I am on a roll using Visual Studio Code. Interesting enough, last week I installed a licensed version of Visual Studio 2019 Enterprise edition in one of my development machines. I needed that version to get past an issue that I encountered while using Visual Studio 2017 Enterprise edition. Long story, but when you are working with tools that are evolving, you tend to encounter issues with things that are supposed to work on a new version but have not been implemented in an older one.

I am working with C++ on the project I mentioned earlier in this post, but for this post I went with Java and I used the Visual Studio Code IDE.

C:\>cd C:\Users\John\workspace6

C:\Users\John\workspace6>mkdir SlidingWindow

C:\Users\John\workspace6>dir
 Volume in drive C is OS
 Volume Serial Number is 26E8-87B0

 Directory of C:\Users\John\workspace6

11/25/2019  12:56 PM    <DIR>          .
11/25/2019  12:56 PM    <DIR>          ..
10/23/2019  11:06 AM    <DIR>          .metadata
05/11/2019  07:13 AM    <DIR>          .recommenders
05/22/2019  08:05 AM    <DIR>          10of50
05/11/2019  07:07 AM    <DIR>          AbsolutePermutation
10/17/2019  06:47 AM    <DIR>          AddWithoutPlus
06/12/2019  10:40 AM    <DIR>          ArraysLeftRotation
10/19/2019  06:50 AM    <DIR>          BabyNames
07/22/2019  02:09 PM    <DIR>          Boggle
05/13/2019  02:11 PM    <DIR>          Bomberman
10/16/2019  01:05 PM    <DIR>          BreakingRecords
09/14/2019  05:52 AM    <DIR>          BSTOperations
11/20/2019  04:12 PM    <DIR>          CatsAndMouse
10/09/2019  01:57 PM    <DIR>          CircularQUsingLinkedList
07/25/2019  12:47 PM    <DIR>          FindDamaged
11/09/2019  07:05 AM    <DIR>          GraphSearch
10/30/2019  11:53 AM    <DIR>          HashMapList
06/10/2019  02:19 PM    <DIR>          HashMapVSHashtable
08/24/2019  08:36 AM    <DIR>          IsUnique
08/26/2019  03:38 PM    <DIR>          LinkedLists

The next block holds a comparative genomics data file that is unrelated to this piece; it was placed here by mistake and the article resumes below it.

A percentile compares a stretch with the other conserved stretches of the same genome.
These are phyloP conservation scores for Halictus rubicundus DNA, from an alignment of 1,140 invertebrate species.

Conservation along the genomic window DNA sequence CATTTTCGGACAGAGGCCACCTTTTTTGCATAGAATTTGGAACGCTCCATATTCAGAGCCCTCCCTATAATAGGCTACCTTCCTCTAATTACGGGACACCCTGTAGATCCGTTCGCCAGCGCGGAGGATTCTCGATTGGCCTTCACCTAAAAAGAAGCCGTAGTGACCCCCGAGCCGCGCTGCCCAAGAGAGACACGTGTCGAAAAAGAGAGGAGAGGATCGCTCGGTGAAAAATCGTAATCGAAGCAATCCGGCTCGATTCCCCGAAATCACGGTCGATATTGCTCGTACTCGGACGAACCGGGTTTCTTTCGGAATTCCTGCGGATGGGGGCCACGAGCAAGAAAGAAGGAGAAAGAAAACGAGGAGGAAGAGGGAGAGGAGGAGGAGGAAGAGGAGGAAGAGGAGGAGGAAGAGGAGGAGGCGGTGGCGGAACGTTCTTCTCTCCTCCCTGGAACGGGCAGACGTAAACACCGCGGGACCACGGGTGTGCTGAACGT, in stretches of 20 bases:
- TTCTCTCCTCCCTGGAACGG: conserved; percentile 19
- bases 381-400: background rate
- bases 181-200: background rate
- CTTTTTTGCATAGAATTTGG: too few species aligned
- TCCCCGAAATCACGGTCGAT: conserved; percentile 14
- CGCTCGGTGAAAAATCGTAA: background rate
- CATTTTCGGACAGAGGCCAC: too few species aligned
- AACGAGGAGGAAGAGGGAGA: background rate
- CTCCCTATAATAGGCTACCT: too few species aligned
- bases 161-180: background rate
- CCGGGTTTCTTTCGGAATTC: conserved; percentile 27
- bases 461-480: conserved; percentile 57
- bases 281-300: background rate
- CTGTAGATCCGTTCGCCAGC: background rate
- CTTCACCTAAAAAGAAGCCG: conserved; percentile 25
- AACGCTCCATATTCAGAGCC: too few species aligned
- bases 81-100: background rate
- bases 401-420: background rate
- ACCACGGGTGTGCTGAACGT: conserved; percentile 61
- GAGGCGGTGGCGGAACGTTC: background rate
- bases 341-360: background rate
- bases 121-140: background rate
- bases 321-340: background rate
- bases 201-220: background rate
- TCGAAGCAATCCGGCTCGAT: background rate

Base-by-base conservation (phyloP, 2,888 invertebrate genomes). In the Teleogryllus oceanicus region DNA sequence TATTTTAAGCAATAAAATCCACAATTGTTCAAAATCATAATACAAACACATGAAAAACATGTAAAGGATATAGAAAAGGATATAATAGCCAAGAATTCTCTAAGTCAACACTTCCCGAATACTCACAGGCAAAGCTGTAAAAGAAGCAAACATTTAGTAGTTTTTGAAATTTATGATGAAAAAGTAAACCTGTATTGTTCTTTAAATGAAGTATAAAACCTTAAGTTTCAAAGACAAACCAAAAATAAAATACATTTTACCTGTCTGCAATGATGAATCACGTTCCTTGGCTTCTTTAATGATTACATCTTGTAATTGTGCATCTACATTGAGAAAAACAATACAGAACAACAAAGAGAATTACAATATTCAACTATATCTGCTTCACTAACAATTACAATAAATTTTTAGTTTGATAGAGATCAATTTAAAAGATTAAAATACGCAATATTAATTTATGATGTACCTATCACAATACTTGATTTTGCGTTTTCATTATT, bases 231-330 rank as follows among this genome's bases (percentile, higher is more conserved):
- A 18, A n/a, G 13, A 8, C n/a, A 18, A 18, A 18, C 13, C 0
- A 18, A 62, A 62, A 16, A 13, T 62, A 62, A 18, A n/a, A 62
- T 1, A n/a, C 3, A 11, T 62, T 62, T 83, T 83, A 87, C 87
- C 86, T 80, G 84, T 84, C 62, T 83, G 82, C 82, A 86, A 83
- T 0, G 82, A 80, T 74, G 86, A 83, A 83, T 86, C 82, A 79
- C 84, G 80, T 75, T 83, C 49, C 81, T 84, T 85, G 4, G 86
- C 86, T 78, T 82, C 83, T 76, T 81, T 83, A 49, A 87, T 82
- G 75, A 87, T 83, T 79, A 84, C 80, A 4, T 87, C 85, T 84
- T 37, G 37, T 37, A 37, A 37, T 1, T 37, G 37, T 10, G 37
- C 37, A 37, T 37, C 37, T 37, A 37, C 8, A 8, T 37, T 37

10/15/2019  05:27 AM    <DIR>          ListClass
06/17/2019  10:54 AM    <DIR>          ListsAndSets
10/23/2019  06:23 AM    <DIR>          Majority Element
10/18/2019  05:57 AM    <DIR>          MissingNumber
10/29/2019  09:38 AM    <DIR>          MissingTwo
06/10/2019  01:18 PM    <DIR>          OverridePrivate
10/15/2019  10:21 AM    <DIR>          PlaneRoutes
06/20/2019  10:07 AM    <DIR>          PrefixSum
08/10/2019  06:18 AM    <DIR>          RabinKarpAlgorithm
10/25/2019  05:43 AM    <DIR>          ReSpace
08/31/2019  05:30 AM    <DIR>          ReverseString
06/12/2019  09:53 AM    <DIR>          SimpleArraySum
11/25/2019  12:56 PM    <DIR>          SlidingWindow        <===
09/03/2019  04:10 PM    <DIR>          Stack
09/03/2019  04:10 PM    <DIR>          StackAndQueue
08/31/2019  09:22 AM    <DIR>          StackArray
09/09/2019  03:37 PM    <DIR>          StackMin
11/17/2019  06:52 AM    <DIR>          StaticInitializer
09/16/2019  04:28 PM    <DIR>          TestInput
10/28/2019  01:08 PM    <DIR>          TheMasseuse
09/07/2019  05:40 AM    <DIR>          ThreeInOne
09/11/2019  03:02 PM    <DIR>          TreesAndGraphs
10/23/2019  06:56 AM    <DIR>          TriesHashMap
10/30/2019  06:45 AM    <DIR>          WordTransformer
               0 File(s)              0 bytes
              45 Dir(s)  548,106,178,560 bytes free

To start I created a folder in which I implemented the code for this post.